Posted inFSA Spy

The FSA Spy market buzz – 11 November 2016

Pimco hires; FPI finds a replacement; plaudits to Janus; Eastspring and Invesco; asset managers on Trump; thoughts on consolidation; Muzinich’s launch gets closer and much more.

In Hillary Clinton’s autobiography, she acknowledges the old Chinese curse, “May you live in interesting times.” She claims that it used to be a running joke in the family and she would ask Bill, “Well, are you having an interesting time yet?” While she and Bill may be headed for ‘retired times’, the rest of us are certainly “living in interesting times”. Spy, like so many other observers and sofa politicians is confused and conflicted over The Donald’s win on Wednesday. One senior Swiss female banker confessed to Spy, over a fine glass of Chianti, “I can’t stand the man. But I am glad he won.” That view may be more widespread than people wish to confess.

Spy hears news that Alice Lo, formerly of NNIP has moved across to join Michael Thompson and Pimco in Singapore. Pimco has been hunting for a retail sales specialist for a while and Spy’s hunch is that Alice has taken up this role. The competition in the Singapore retail asset management space has never been more intense and is only getting tougher. Spy has no news on Alice’s replacement at NNIP but will report back a soon as he does.

With Toby Simpson, sales director of Friends Provident International, leaving Singapore and heading down to Australia, FPI has been searching for a new sales head. Spy has learned that the role has now been filled. Kevin Stone joins FPI on Monday. Kevin used to work at AMP in Australia and is believed to have been an old colleague of newish FPI Singapore CEO, Andrew Waddell. FPI has been used by Aviva to expand the penetration of its Aviva Investors range of funds, especially its absolute return flagship, AIMS.

With so much concentration on the US election this week, Spy took a look at which US funds available for sale in HK have performed the best over the last six months. Take a bow Janus (soon to be Henderson) with their Opportunistic Alpha fund leading the pack, up 13.2% over the half year. Eastspring North American Value has also has achieved double-digit returns with 11.9% and Invesco joins that illustrious club with its Value Equity fund up 10.8%. Interestingly, not a single fund in the 83 listed for sale in HK by FE is negative over the last six months.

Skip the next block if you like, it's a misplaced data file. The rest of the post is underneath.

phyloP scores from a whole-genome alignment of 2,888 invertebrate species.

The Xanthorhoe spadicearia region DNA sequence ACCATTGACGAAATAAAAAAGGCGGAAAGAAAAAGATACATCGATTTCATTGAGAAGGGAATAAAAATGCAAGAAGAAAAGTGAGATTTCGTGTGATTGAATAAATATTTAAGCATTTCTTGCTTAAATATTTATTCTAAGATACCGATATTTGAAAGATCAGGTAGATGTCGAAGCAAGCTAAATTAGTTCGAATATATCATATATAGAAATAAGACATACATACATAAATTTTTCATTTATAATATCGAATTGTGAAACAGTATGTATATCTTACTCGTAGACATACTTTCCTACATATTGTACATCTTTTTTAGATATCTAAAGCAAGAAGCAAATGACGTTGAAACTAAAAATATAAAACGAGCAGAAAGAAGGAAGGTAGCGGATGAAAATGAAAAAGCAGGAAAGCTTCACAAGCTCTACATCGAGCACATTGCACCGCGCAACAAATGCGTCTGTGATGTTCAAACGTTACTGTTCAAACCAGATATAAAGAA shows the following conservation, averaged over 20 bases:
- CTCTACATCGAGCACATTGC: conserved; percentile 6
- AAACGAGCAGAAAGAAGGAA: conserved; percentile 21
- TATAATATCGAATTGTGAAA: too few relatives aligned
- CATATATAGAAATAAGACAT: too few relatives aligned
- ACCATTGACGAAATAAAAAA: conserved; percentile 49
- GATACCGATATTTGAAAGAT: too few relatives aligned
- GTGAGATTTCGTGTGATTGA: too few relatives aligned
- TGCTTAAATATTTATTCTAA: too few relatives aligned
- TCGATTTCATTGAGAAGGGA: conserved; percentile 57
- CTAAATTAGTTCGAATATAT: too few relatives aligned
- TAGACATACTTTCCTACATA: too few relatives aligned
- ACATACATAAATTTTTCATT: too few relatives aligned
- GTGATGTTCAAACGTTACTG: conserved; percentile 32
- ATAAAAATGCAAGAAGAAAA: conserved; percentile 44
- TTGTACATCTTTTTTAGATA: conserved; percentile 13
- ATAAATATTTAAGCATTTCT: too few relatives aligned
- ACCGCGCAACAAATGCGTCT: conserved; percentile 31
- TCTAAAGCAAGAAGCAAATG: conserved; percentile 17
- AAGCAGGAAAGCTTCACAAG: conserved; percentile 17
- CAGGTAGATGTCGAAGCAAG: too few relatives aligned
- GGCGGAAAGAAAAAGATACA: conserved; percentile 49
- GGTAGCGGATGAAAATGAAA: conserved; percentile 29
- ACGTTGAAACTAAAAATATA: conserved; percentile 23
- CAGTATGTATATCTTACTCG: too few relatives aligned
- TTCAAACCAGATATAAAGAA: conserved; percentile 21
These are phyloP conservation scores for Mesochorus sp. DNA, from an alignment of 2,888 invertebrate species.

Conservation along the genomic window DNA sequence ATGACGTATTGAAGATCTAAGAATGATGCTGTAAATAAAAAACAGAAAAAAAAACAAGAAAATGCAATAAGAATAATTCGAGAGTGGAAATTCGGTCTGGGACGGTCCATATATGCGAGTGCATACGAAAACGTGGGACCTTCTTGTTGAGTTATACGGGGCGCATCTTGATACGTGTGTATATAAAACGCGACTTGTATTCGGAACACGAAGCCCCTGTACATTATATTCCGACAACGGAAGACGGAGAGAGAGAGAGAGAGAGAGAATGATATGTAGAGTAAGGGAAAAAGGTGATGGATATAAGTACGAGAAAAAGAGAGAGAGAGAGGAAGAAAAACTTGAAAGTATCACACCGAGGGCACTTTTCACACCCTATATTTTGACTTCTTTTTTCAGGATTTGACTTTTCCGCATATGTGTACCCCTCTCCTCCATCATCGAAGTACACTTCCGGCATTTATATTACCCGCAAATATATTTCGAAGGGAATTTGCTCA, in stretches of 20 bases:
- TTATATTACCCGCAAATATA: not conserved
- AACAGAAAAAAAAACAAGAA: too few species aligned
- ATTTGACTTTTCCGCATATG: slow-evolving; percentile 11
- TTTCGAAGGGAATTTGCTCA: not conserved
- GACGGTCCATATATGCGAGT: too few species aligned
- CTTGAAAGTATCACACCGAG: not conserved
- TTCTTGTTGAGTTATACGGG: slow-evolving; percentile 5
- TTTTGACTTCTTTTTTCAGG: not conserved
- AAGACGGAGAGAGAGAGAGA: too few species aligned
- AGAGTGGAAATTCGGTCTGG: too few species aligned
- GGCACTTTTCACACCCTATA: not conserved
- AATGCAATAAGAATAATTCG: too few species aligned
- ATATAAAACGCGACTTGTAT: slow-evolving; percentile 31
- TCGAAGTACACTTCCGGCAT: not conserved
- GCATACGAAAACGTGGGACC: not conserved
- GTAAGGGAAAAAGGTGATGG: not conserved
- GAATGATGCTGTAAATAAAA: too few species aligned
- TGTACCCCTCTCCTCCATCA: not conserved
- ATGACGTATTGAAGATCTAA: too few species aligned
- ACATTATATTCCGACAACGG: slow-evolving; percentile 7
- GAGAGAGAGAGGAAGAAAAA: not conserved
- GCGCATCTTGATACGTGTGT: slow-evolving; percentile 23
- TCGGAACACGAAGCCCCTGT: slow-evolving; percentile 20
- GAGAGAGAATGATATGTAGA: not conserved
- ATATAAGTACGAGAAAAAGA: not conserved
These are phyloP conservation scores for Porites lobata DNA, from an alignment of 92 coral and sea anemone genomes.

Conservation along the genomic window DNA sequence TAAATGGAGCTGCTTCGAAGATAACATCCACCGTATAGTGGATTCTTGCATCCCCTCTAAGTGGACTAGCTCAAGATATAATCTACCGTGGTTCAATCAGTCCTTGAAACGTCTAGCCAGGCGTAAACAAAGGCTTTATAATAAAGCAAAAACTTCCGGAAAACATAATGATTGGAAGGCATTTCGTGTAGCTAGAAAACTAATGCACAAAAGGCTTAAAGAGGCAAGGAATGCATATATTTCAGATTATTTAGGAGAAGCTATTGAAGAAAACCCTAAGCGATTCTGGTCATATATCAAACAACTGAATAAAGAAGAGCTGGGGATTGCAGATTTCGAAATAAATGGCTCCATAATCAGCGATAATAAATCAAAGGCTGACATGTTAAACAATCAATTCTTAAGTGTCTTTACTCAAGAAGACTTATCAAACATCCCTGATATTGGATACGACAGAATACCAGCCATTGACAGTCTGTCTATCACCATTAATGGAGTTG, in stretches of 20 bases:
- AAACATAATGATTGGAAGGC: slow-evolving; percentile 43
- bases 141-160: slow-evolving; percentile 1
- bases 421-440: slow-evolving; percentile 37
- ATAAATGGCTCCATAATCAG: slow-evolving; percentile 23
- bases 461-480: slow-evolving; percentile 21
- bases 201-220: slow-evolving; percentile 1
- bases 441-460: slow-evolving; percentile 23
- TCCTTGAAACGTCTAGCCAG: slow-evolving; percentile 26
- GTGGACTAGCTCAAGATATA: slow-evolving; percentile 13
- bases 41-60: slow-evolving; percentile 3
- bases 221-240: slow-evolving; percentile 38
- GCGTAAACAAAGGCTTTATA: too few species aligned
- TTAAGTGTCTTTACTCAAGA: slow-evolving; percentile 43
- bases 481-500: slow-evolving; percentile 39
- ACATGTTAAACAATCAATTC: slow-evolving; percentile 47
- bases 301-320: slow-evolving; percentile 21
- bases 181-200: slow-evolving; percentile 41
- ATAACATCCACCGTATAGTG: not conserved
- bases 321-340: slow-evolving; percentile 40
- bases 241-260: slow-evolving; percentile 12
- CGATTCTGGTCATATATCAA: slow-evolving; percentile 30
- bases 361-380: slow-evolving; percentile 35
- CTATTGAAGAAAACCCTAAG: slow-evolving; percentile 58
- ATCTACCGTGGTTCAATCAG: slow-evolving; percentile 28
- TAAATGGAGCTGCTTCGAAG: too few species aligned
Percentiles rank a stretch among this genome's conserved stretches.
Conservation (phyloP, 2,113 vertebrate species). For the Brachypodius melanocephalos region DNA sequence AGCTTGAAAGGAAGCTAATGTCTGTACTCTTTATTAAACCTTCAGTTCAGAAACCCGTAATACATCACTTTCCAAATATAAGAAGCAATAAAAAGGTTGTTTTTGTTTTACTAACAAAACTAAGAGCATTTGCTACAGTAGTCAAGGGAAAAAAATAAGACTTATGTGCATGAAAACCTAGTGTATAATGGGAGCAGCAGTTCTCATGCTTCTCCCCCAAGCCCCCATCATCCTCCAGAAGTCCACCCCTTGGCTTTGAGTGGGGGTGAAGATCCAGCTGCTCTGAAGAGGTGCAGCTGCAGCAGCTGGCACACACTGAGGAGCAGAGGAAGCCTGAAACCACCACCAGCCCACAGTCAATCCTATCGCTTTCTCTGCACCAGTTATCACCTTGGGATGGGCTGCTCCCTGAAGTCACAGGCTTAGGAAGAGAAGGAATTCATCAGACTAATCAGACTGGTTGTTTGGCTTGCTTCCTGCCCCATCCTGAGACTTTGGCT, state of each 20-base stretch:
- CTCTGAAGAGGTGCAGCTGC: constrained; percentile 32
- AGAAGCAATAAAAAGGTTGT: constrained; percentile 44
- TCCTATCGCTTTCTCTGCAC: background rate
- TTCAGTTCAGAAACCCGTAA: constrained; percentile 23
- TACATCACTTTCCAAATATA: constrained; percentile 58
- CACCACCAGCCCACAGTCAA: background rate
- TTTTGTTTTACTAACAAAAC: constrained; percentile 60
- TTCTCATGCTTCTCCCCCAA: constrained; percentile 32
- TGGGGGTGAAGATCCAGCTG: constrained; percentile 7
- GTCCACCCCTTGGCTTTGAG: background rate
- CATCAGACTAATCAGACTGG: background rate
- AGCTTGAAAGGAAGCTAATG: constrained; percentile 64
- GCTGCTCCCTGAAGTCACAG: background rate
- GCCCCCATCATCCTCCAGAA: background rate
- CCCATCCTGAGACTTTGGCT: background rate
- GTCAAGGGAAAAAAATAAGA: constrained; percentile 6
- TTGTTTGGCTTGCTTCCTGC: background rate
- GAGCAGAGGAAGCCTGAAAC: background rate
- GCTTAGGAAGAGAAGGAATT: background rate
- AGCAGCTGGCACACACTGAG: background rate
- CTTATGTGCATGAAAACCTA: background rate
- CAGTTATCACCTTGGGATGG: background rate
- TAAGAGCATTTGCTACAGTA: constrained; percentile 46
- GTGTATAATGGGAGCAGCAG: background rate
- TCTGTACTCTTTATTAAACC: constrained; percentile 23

The asset management community has been swift to comment on their blogs on Trump’s unlikely and unpredicted win, notes Spy. Henderson Global Investors wrote, “Little did we realise that we should have been looking to ‘The Simpsons’ as our guide for political forecasting rather than the pollsters.” Blackrock meanwhile highlighted concerns over China relations saying, “Trump has said he may withdraw from or renegotiate trade deals as well as label China a ‘currency manipulator’. This raises the spectre of retaliatory protectionist moves by other nations.” Capital Group echoed this China concern, writing, “[Trump may] also kill the Trans-Pacific Partnership, a result that would hurt America’s prestige in the region. Finally, Trump has called for tougher rules on trade with China, which he says has taken advantage of US trade negotiators for years.” M&G was looking for upside and downside potential, observing, “Trump’s flagship policies to reduce taxation and infrastructure investment would seem likely to provide a significant stimulus to the US economy. This should favour domestic companies in more economically-sensitive sectors which may be bad news for the relative performance of the more defensive end of the US healthcare sector in particular i.e. the pharmaceutical companies.” Aberdeen mulled over the consequences of Trump sticking to his campaign rhetoric, arguing, “… if Mr Trump does not take the opportunity to tone down his campaign musings on the possible writing down of US overseas debt obligations, the risk premia on US assets could rise – particularly if combined with worries about political interference with the workings of the Fed.” BMO Asset Management, thinks, “Janet Yellen’s term will not likely be renewed once it expires in January 2018, but staggered terms of the Board of Governors prevents wholesale changes. We still expect a Fed hike in December.” But perhaps Henderson should have the final word, because it reflects views Spy has heard in less guarded conversations over the past few weeks, “And, quietly, many investors have asked themselves whether on some issues Trump may have a point. Few international observers will warm to the isolationist talk, but there is growing recognition that existing stimulatory policies are getting nowhere, while the increased tensions between the ‘haves’ and ‘have nots’ has become too great for even the most diehard capitalist to ignore.” Spy has to agree.